In Malcolm Devlin’s debut collection, change is the only constant. Across ten stories he tackles the unease of transformation, growth and change in a world where horror seeps from the everyday. Childhood anxieties manifest as debased and degraded doppelgängers, fungal blooms are harvested from the backs of dancers and London lycanthropes become the new social pariahs. The demons we carry inside us are very real indeed, but You Will Grow Into Them.

 

 

'You Will Grow into Them' is a solid selection of short stories. The stories are varied and different and have a dark unsettling undercurrent. The author's writing style is engaging and draws the reader in, he manages to give the reader just enough information to get the story across while at the same time leaving room for the reader's imagination. This allows the reader to fill in the gaps and to embrace the strangeness and fantastical and let their imagination run with it.

 

While I didn't find them to be scary, I did enjoy the strangeness and unsettling feel of them. They made me think, had me reading between the lines and contemplating the effect and affect, and the reasoning behind what was taking place. I can't say I was a fan of every story in the collection, some stood out more than others. My two favourites in the collection were 'Her First Harvest' and 'We All Need Somewhere to Hide'.

 

As a whole, I would say that 'You Will Grow into Them' is a 4 star read. I did, however, rate each story individually as I read through the collection and you can find those ratings below:

 

1 - Passion Play - 3 stars.

 

2 - Two Brothers - 3 stars.

 

3 - Breadcrumbs - 4 stars.

 

4 - Her First Harvest - 4.5 stars.

 

5 - We All Need Somewhere to Hide - 5 stars.

 

6 - Dogsbody - 3.5 stars.

 

7 - Songs Like They Used to Play - 2 stars.

 

8 - The Last Meal He Ate Before She Killed Him - 2 stars.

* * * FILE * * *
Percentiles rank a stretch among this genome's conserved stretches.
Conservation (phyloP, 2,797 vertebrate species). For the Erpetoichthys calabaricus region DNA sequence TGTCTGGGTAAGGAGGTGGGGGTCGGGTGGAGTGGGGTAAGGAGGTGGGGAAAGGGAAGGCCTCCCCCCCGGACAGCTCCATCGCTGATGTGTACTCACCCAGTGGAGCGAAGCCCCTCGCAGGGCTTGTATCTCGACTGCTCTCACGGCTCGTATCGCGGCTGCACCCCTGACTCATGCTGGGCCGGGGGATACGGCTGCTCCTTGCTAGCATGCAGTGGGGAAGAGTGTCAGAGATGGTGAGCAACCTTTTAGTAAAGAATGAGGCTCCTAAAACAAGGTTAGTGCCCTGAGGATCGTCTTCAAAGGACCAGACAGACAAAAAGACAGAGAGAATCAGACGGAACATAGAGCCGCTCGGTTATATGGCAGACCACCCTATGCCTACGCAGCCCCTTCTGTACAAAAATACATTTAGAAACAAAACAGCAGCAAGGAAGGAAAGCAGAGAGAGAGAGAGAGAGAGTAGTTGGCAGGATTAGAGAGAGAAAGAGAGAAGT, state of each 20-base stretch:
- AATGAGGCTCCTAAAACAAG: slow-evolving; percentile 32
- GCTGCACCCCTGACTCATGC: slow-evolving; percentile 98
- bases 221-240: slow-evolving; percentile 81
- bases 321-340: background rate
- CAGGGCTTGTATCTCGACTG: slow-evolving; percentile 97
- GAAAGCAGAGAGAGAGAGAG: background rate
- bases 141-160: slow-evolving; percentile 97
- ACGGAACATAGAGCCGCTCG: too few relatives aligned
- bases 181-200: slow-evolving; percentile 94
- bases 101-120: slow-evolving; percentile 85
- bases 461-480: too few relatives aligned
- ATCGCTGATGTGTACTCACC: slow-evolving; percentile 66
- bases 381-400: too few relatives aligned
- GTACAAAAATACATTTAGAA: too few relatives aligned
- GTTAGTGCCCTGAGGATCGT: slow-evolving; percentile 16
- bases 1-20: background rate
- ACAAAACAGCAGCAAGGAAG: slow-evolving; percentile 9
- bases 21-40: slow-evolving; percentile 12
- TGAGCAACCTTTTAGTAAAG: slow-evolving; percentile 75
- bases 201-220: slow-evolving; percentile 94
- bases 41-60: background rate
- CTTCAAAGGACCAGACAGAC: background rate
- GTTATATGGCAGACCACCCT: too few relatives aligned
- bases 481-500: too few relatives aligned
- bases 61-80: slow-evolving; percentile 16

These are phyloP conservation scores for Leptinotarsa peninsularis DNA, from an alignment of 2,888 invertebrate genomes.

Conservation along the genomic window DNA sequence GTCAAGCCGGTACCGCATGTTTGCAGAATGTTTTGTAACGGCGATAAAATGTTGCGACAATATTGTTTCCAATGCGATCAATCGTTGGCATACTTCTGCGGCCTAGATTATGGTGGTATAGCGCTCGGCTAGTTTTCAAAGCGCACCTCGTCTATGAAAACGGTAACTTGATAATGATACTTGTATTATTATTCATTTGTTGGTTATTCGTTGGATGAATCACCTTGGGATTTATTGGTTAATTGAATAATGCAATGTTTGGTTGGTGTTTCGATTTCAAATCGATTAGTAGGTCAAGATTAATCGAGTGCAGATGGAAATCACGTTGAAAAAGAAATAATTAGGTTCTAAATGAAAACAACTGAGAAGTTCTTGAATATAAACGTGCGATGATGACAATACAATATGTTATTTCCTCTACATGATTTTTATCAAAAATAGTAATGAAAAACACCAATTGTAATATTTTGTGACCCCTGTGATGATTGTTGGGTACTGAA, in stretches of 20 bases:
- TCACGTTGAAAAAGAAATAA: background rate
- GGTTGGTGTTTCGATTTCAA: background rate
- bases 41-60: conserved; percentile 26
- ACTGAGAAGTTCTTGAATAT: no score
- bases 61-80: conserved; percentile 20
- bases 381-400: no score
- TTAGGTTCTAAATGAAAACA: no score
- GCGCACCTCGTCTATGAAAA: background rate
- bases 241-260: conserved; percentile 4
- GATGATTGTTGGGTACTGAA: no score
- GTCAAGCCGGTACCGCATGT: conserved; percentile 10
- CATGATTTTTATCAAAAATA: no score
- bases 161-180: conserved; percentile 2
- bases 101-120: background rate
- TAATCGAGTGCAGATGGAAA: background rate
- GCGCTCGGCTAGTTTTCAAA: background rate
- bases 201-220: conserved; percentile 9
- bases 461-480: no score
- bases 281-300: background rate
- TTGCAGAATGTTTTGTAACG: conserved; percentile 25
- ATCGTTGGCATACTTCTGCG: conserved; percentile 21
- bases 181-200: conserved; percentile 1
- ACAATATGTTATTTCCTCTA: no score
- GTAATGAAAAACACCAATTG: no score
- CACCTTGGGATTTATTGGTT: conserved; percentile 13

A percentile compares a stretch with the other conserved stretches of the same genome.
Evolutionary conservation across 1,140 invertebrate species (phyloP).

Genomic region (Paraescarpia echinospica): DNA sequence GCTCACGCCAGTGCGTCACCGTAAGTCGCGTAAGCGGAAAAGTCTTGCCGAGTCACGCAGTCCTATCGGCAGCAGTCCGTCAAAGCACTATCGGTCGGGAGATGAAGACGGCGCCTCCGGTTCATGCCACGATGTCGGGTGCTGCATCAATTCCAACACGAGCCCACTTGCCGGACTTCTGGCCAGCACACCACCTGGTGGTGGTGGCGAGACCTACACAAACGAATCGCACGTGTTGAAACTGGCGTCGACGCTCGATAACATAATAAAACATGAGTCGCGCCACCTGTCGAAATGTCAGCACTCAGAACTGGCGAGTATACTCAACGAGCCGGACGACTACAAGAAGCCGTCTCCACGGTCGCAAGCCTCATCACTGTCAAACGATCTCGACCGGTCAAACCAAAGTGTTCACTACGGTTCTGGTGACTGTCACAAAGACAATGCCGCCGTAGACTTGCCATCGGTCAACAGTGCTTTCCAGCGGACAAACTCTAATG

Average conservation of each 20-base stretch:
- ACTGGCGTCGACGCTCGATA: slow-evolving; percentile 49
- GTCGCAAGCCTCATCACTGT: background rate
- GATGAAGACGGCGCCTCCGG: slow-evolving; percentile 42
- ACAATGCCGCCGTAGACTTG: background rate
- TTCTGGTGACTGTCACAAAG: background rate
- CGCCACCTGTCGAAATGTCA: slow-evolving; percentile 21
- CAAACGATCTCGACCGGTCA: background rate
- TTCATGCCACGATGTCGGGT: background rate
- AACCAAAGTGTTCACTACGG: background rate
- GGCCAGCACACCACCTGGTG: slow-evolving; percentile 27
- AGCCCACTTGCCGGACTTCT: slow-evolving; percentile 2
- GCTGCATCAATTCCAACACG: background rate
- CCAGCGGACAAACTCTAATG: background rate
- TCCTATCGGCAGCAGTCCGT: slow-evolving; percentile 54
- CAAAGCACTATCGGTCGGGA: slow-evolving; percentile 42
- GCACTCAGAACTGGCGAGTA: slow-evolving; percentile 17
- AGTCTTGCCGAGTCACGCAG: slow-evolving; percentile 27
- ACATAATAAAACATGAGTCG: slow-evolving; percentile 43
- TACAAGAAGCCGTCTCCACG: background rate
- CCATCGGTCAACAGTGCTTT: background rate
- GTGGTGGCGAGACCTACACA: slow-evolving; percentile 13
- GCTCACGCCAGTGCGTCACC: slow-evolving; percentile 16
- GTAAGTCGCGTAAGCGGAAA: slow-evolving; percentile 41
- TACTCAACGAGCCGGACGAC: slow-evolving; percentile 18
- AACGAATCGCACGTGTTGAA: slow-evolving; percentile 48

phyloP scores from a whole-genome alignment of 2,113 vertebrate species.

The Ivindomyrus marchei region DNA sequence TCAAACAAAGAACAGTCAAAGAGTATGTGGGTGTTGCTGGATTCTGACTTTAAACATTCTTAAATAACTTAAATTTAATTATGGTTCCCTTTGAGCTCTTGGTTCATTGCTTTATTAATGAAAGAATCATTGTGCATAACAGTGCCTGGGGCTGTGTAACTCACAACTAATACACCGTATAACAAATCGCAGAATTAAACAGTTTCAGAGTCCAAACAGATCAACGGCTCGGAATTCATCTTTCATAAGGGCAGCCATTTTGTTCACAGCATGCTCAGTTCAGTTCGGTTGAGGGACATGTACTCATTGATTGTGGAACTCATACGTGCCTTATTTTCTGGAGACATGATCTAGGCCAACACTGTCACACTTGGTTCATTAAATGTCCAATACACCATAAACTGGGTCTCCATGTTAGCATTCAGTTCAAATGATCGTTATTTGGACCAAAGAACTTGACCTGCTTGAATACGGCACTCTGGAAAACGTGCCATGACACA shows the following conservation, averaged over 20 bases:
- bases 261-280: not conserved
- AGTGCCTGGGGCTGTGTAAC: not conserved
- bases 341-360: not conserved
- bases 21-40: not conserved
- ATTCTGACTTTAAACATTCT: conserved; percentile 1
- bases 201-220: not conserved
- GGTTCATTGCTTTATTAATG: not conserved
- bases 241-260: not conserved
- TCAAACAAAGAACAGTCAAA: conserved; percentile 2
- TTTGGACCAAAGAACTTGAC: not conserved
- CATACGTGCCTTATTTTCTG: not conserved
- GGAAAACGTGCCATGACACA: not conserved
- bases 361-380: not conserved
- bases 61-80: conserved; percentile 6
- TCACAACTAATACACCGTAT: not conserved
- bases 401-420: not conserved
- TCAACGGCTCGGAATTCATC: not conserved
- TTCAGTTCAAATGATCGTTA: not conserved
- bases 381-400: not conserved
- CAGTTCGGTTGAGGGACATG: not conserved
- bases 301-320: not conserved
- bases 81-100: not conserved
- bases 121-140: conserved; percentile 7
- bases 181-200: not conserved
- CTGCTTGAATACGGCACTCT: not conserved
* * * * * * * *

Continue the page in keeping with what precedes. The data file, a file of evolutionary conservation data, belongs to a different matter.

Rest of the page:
9 - The Bridge - 3 stars.

 

10 The End of Hope Street - 4 stars.

 

 

 

Reviews also posted to my blog: Scarlet's Web
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text 2017-05-24 22:56
180/344 pages read of You Will Grow into Them Malcolm Devlin
You Will Grow into Them - Malcolm Devlin

 

The world is a far stranger place than we give it credit for. There, in the things we think familiar, safe, are certain aspects. Our fears and desires given form. Moments that defy explanation. Shadows in our home.

 

In Malcolm Devlin’s debut collection, change is the only constant. Across ten stories he tackles the unease of transformation, growth and change in a world where horror seeps from the everyday. Childhood anxieties manifest as debased and degraded doppelgängers, fungal blooms are harvested from the backs of dancers and London lycanthropes become the new social pariahs. The demons we carry inside us are very real indeed, but You Will Grow Into Them.

 

Taking weird fiction and horror and bending them into strange and wondrous new shapes, You Will Grow Into Them follows, in the grand tradition of Aickman, Ligotti and Vandermeer, reminding us that the ordinary world is a much stranger place than it seems.

 

 

As is usual with short story collections I will post an update periodically with my thoughts and ratings as I am reading and then review the book in its entirety when I am finished.

 

1 - Passion Play - 3 stars.

 

This was an Ok story. Not exactly sure what happened to Cathy, not sure if I'm supposed to. I loved the idea behind the story though. Creepy concept.

 

2 - Two Brothers - 3 stars.

 

Well written stories so far. They give just enough to unsettle you while allowing your imagination to fill in the gaps.

 

3 - Breadcrumbs - 4 stars.

 

Some weird mix between Rapunzel, Cinderella and Sleeping Beauty. Feels very fairytalesque and very imaginative. Has she grown up, shed her childhood and become a woman? or, is she just dreaming? Think I may read this one again.

 

4 - Her First Harvest - 4 stars.

 

Kinda gone off mushrooms now. Interesting but strange concept and visually enchanting.

 

5 - We All Need Somewhere to Hide - 5 stars.

 

Beauty is only skin deep, a person's character is where true beauty lies, but how deep does our love for someone truly go... This is my favourite so far.

 

6 - Dogsbody - 3 stars.

 

Not sure what to think about this one. I would have liked to know the why behind what had occurred. I enjoyed it though. You shouldn't always assume prejudice is at play, you're not always the victim you perceive yourself to be.

 

 7 - 10 Still to come

 

 

Reviews also posted to my blog: Scarlet's Web
Facebook | Twitter | G+ | BookLikes | LibraryThing

You can also follow me on Bloglovin